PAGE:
water in bilge/forward locker silver oxide

907Juice

Continuously learning
hello guys and thanks for reading! I've stayed a few days on the boat over the summer and the bilge pump rarely to never turns on. But whenever i drive down to check on the boat, it frequently had a lot of water in it. Mostly just under where the auto pump will turn on. I've traced down most of the leaks on the boat and I'm mostly sure there is a leak from the anchor locker into the forward locker because ive seen a trickle of water along the forward line of the bow directly under the anchor locker. But, there isn't any connection to the main bilge from this position and it mainly fills up and I drain it manually. I think the it is also leaking from where the rudder comes up into the cockpit but I'm not sure. I read online that you can order silver oxide online to get a sample of each to make sure the water is fresh or salt. I'm probably going to head down to the boat in a week or so to check on it. Should i order some silver oxide to confirm my suspicions? I really want to figure out but I'm not sure.
 

Frank Langer

1984 Ericson 30+, Nanaimo, BC
If you dip a finger in the water you can quickly taste if it's salt water or fresh. I've never needed silver oxide to tell which it is.
Frank
 
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EGregerson

Member III
leaks

I'm assuming when u stay on the boat it doesn't rain. I personally believe there r way more leaks on the top than the bottom of a boat. From my own experience and the experiences of others on this site; u just have to start with the obvious places and go from there. Anchor locker, stanchion mounts, hatches, ports; deck intakes like water and fuel. I've read u can just 'taste' the water to see if it's salty or not; never tried it; maybe gargle with scotch if u do.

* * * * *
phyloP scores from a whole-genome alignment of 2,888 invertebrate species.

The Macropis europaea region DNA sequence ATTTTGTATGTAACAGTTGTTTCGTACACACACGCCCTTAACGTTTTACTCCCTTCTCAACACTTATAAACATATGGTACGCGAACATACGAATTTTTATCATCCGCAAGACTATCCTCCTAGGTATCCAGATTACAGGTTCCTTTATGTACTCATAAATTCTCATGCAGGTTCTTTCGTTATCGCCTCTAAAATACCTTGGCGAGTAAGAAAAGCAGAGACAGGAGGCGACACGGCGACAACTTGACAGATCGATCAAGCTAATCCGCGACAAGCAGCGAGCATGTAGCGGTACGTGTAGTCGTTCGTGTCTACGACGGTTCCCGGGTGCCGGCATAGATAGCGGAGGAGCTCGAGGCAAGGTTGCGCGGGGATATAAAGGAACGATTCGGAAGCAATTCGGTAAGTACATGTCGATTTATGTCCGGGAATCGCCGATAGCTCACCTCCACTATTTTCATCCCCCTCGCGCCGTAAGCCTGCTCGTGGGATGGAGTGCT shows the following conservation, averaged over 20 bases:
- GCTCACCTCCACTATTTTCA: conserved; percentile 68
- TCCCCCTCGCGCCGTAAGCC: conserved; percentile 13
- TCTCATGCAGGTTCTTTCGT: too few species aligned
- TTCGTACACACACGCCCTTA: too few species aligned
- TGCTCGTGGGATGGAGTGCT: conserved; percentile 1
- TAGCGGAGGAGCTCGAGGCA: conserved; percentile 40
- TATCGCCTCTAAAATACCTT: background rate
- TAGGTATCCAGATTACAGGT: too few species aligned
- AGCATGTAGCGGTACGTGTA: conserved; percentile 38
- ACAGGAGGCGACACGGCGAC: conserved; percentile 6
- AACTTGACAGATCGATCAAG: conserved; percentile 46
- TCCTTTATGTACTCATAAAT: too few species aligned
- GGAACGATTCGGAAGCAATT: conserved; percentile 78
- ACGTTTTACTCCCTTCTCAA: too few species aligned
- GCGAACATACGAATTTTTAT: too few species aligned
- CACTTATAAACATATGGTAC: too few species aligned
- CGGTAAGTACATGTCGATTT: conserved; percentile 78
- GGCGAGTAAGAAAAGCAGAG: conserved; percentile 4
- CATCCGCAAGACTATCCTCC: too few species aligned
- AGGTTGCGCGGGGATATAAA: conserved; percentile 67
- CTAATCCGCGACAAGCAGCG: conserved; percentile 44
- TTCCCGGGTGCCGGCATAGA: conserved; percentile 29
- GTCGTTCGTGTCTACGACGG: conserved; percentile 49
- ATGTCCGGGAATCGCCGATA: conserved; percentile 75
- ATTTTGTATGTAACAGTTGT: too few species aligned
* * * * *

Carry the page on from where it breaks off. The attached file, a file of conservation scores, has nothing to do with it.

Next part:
Christian Williams

E381 - Los Angeles
Moderator
Blogs Author
I've read u can just 'taste' the water to see if it's salty or not;

True. But if the spaghetti water is already boiling, let it cool first. Don;t ask me how I know.



 

907Juice

Continuously learning
I'm assuming when u stay on the boat it doesn't rain. I personally believe there r way more leaks on the top than the bottom of a boat. From my own experience and the experiences of others on this site; u just have to start with the obvious places and go from there. Anchor locker, stanchion mounts, hatches, ports; deck intakes like water and fuel. I've read u can just 'taste' the water to see if it's salty or not; never tried it; maybe gargle with scotch if u do.

Over last winter I pulled all the staunchion and cleats and resealed them forward of the cockpit. I thought those were the immediate comcerm and all the ones rear would drain into the bilge. That is how I’ve come to that conclusion. As far as tasting the water, that is where I draw the line. We are in the 21st century and the idea of tasting oily, dirty, diesel infused water doesn’t interest me. If that is the only conclusion I’ll just keep looking...
 

907Juice

Continuously learning
I'm assuming when u stay on the boat it doesn't rain. I personally believe there r way more leaks on the top than the bottom of a boat. From my own experience and the experiences of others on this site; u just have to start with the obvious places and go from there. Anchor locker, stanchion mounts, hatches, ports; deck intakes like water and fuel. I've read u can just 'taste' the water to see if it's salty or not; never tried it; maybe gargle with scotch if u do.
Yeah, the admiral and I are still new to sailing so we are mostly fair weather sailors. I’ve stayed on it while it is raining (in the harbor) and that is how I found most of the hardware leaks. I think I’ve narrowed down the forward one but am still working on the one that drains to the bilge. For the record, I have a 25+ and the bilge is all of 3 or 4 inches deep and maybe 10ft Long at it’s max so it isn’t a lot of water. It is just frustrating.